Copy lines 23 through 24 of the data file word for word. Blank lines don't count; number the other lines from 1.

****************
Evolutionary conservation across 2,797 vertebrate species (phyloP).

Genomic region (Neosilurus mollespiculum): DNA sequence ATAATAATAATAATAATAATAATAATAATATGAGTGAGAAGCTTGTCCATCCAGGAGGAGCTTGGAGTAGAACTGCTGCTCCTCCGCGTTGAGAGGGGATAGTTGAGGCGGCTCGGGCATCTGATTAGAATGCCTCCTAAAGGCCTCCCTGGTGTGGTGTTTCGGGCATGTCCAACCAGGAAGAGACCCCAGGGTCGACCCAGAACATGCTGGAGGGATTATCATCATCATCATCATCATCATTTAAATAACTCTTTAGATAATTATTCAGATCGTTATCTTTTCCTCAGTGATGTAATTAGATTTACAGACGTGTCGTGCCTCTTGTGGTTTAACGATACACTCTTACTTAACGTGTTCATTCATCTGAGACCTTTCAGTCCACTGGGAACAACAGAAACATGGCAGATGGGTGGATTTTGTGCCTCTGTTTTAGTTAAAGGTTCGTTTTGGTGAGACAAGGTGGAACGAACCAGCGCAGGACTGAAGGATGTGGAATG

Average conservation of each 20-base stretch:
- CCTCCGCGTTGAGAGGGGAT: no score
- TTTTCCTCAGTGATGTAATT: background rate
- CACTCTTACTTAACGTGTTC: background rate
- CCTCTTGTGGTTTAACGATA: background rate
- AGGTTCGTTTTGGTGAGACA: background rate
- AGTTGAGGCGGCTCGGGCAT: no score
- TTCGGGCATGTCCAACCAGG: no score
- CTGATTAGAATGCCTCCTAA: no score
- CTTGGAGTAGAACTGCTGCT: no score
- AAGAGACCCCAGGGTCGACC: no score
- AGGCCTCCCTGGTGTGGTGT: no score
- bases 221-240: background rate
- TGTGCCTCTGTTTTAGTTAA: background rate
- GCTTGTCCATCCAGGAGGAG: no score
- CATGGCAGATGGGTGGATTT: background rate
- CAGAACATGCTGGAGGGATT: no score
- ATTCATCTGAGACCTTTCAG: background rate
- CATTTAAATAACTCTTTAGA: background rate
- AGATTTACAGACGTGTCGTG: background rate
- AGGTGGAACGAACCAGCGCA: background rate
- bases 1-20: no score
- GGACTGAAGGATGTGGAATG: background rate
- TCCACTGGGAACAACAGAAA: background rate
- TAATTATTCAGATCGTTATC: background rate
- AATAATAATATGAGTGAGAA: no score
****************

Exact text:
- AGGTGGAACGAACCAGCGCA: background rate
- bases 1-20: no score